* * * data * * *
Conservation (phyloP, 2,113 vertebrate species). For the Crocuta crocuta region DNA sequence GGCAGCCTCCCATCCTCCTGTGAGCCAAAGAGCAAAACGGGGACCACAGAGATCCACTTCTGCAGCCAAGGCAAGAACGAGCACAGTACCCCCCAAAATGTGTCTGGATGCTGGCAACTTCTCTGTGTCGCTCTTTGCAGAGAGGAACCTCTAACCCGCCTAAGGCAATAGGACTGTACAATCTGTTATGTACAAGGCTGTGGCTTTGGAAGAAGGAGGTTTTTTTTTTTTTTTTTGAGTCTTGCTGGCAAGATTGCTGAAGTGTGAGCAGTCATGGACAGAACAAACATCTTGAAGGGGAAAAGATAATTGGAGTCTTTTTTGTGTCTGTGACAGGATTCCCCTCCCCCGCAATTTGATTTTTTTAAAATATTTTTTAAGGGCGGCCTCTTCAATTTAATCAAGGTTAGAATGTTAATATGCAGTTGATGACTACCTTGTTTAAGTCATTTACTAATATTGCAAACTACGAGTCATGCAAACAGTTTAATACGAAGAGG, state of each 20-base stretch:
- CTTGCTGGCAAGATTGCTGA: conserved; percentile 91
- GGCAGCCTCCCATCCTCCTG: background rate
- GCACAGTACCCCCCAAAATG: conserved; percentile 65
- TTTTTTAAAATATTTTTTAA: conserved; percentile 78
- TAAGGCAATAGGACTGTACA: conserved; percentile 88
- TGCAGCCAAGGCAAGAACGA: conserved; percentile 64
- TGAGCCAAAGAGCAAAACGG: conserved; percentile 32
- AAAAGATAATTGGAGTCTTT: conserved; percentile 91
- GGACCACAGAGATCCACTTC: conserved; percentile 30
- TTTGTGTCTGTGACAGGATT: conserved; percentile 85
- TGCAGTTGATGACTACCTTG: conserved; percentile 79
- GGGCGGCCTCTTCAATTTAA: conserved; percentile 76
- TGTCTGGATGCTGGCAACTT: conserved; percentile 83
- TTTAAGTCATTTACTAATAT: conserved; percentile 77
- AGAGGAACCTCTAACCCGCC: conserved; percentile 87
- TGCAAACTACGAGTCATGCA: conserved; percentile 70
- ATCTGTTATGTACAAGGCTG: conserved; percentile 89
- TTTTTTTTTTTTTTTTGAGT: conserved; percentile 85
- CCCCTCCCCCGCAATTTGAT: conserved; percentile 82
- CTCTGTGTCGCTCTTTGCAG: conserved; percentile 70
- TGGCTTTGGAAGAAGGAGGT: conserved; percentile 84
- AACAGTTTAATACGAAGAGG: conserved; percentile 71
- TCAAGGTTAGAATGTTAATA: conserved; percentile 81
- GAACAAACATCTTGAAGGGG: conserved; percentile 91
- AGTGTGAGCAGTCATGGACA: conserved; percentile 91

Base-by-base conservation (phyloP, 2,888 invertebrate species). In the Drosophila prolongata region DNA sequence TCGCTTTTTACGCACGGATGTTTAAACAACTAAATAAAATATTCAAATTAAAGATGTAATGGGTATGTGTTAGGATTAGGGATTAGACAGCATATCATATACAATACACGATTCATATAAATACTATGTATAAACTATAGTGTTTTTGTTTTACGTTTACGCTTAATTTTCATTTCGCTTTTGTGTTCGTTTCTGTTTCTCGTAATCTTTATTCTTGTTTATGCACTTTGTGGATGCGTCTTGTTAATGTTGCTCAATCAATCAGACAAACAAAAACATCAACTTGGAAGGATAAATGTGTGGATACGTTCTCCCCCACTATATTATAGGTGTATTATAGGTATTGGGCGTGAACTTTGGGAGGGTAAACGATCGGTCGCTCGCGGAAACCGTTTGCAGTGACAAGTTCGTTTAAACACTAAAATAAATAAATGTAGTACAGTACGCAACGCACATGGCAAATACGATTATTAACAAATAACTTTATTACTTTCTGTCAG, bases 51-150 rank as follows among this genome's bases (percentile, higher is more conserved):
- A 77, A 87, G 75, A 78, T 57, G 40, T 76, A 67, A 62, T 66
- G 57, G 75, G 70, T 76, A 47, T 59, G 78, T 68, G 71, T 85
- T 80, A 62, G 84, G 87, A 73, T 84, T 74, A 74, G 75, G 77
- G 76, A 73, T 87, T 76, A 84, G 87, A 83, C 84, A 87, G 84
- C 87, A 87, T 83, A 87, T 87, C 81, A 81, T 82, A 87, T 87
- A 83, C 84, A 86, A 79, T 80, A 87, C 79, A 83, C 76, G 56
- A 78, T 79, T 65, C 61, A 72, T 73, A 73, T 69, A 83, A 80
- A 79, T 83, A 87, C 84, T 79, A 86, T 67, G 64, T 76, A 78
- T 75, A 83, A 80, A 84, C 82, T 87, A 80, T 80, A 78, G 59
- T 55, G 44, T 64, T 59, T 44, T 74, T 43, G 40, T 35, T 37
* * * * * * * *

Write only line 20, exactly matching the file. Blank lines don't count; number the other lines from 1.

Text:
- CCCCTCCCCCGCAATTTGAT: conserved; percentile 82